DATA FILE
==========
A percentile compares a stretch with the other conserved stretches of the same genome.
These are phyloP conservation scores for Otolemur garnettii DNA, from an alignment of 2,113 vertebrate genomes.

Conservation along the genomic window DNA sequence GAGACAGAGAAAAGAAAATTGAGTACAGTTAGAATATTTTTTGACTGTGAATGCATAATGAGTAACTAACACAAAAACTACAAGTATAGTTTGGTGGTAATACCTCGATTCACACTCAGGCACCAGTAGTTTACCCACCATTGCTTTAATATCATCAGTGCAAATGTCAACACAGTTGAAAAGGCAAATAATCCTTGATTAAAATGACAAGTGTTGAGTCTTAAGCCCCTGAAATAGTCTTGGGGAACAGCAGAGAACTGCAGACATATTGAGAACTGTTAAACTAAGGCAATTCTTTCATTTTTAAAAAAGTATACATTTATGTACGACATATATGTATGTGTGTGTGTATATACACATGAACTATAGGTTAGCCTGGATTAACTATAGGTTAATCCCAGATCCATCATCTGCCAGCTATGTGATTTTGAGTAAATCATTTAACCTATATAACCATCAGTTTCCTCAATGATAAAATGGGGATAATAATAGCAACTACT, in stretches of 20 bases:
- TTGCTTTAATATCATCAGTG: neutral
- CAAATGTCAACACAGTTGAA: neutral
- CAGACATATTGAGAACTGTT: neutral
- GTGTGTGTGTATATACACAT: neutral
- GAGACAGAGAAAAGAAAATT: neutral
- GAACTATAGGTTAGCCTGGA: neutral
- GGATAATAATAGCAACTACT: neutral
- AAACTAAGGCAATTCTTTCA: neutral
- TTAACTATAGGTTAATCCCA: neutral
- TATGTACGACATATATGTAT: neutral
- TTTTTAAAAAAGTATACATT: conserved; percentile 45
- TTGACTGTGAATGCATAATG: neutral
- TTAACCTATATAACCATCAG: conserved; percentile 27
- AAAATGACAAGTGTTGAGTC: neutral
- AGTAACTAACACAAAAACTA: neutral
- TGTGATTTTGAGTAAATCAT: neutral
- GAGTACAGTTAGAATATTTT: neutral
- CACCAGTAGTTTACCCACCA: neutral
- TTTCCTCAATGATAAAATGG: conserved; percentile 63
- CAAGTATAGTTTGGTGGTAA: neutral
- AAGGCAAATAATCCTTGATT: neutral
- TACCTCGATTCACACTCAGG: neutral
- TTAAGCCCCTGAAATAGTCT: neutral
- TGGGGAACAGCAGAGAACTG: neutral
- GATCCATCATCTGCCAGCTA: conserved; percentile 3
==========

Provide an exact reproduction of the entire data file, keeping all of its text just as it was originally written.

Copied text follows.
A percentile compares a stretch with the other conserved stretches of the same genome.
These are phyloP conservation scores for Otolemur garnettii DNA, from an alignment of 2,113 vertebrate genomes.

Conservation along the genomic window DNA sequence GAGACAGAGAAAAGAAAATTGAGTACAGTTAGAATATTTTTTGACTGTGAATGCATAATGAGTAACTAACACAAAAACTACAAGTATAGTTTGGTGGTAATACCTCGATTCACACTCAGGCACCAGTAGTTTACCCACCATTGCTTTAATATCATCAGTGCAAATGTCAACACAGTTGAAAAGGCAAATAATCCTTGATTAAAATGACAAGTGTTGAGTCTTAAGCCCCTGAAATAGTCTTGGGGAACAGCAGAGAACTGCAGACATATTGAGAACTGTTAAACTAAGGCAATTCTTTCATTTTTAAAAAAGTATACATTTATGTACGACATATATGTATGTGTGTGTGTATATACACATGAACTATAGGTTAGCCTGGATTAACTATAGGTTAATCCCAGATCCATCATCTGCCAGCTATGTGATTTTGAGTAAATCATTTAACCTATATAACCATCAGTTTCCTCAATGATAAAATGGGGATAATAATAGCAACTACT, in stretches of 20 bases:
- TTGCTTTAATATCATCAGTG: neutral
- CAAATGTCAACACAGTTGAA: neutral
- CAGACATATTGAGAACTGTT: neutral
- GTGTGTGTGTATATACACAT: neutral
- GAGACAGAGAAAAGAAAATT: neutral
- GAACTATAGGTTAGCCTGGA: neutral
- GGATAATAATAGCAACTACT: neutral
- AAACTAAGGCAATTCTTTCA: neutral
- TTAACTATAGGTTAATCCCA: neutral
- TATGTACGACATATATGTAT: neutral
- TTTTTAAAAAAGTATACATT: conserved; percentile 45
- TTGACTGTGAATGCATAATG: neutral
- TTAACCTATATAACCATCAG: conserved; percentile 27
- AAAATGACAAGTGTTGAGTC: neutral
- AGTAACTAACACAAAAACTA: neutral
- TGTGATTTTGAGTAAATCAT: neutral
- GAGTACAGTTAGAATATTTT: neutral
- CACCAGTAGTTTACCCACCA: neutral
- TTTCCTCAATGATAAAATGG: conserved; percentile 63
- CAAGTATAGTTTGGTGGTAA: neutral
- AAGGCAAATAATCCTTGATT: neutral
- TACCTCGATTCACACTCAGG: neutral
- TTAAGCCCCTGAAATAGTCT: neutral
- TGGGGAACAGCAGAGAACTG: neutral
- GATCCATCATCTGCCAGCTA: conserved; percentile 3